In 7th and 8th grade I won multiple awards for art and writing. I began getting rebellious though and got kicked out of my dad's house in 7th grade. I went to stay with my mom and still enjoyed rebelling and going against what I was told. I wanted to be independent and do things on my own. I invested most of my time and energy into writing, music, and art. That's all I wanted to do. Soon my mom couldn't handle me anymore and I was sent to live with my grandparents for 2 months. I went back to my mom's and still struggled. I was then sent to my dad's who I only stayed with for 1 week and back to my mom's. Finally, I ended up staying there with my mom and currently am staying with her. I still put all my time and energy into the things I enjoy most and hope to be the best I can be.

The concluding line of Johnson's essay contrasts with the accusations eventually pressed against her.

A Facebook photo of Brooke Higgins.
A Facebook photo of Brooke Higgins.
Facebook

Higgins's affidavit includes an interview with an individual whose name is blacked out in the document but is clearly Johnson. In it, the individual maintains that she made a map of the school after Higgins talked to her about shooting up Mountain Vista and emphasizing "she was not kidding."

Another friend of Higgins's told authorities (who'd first been alerted to the possible scheme via a text-a-tip service system set up post-Columbine) that Higgins Snapchatted comments such as "I'm gonna kill everyone here lol" and "I'm gonna shoot up the school." In addition, the friend maintained that Higgins communicated with her twice in one day on the topic of contacting a third person in order to get a gun.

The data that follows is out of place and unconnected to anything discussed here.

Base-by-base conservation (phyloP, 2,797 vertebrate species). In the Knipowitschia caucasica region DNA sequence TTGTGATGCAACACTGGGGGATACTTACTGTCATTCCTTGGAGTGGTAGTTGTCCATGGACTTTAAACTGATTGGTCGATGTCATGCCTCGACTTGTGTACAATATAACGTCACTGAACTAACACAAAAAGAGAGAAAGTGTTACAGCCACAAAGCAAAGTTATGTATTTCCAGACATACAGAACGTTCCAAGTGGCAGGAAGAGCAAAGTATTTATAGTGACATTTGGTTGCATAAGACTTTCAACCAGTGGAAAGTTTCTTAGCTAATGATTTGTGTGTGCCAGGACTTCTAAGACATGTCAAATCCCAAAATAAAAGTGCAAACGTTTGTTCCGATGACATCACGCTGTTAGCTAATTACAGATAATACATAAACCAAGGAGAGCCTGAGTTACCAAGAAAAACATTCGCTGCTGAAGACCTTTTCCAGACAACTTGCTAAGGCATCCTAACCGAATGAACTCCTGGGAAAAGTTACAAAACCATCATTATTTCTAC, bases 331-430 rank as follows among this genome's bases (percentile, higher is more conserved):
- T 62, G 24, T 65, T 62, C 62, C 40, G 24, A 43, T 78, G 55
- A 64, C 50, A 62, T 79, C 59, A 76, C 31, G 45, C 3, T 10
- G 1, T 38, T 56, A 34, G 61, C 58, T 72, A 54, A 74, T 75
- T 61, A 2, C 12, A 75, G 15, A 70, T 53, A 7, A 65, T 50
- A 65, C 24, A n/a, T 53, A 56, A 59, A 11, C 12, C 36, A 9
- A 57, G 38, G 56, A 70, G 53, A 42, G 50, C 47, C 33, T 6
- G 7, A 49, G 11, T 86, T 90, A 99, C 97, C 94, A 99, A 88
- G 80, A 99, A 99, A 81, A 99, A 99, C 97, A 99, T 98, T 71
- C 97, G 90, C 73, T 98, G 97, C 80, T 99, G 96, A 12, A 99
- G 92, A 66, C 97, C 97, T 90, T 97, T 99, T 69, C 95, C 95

Higgins is also said to have written that "she had wished she had done Columbine with Eric and Dylan, they were incredibly smart and everything in Eric's journal made sense to her."

In the beginning, the DA's office announced that Johnson and Higgins would be prosecuted as adults, beginning a year-long court fight. The battle effectively ended in December 2016, when Higgins agreed to plead guilty in what District Attorney George Brauchler told us was a first-of-a-kind deal for his office; a charge of conspiracy to commit murder went through adult court, while a count of solicitation to commit murder was processed under the juvenile system.

Brauchler said the adult-court component ensured that details about what happened would be publicly available; had both accusations been adjudicated in juvenile court, the case would have been sealed. In addition, the agreement guaranteed that Higgins would receive four years of supervised probation as an adult after she served a three-year Division of Youth Corrections sentence. "We wanted the public to have the information," he maintained, "but we also wanted to maximize the amount of time that the community would be protected from her. So we used the tools that we have in a way we've never done before."

The agreement with Johnson is similar, but as 7News notes, the punishment is a bit heavier. Whereas Higgins got three years in Youth Corrections, she was credited with 409 days served. Johnson got five years and received no credit for the time she's already spent in stir. But both will serve four years of adult probation.

The two young women should be back on the streets by the time they're in their early twenties, after going through a labyrinthine process that echoes with the legacy of Columbine.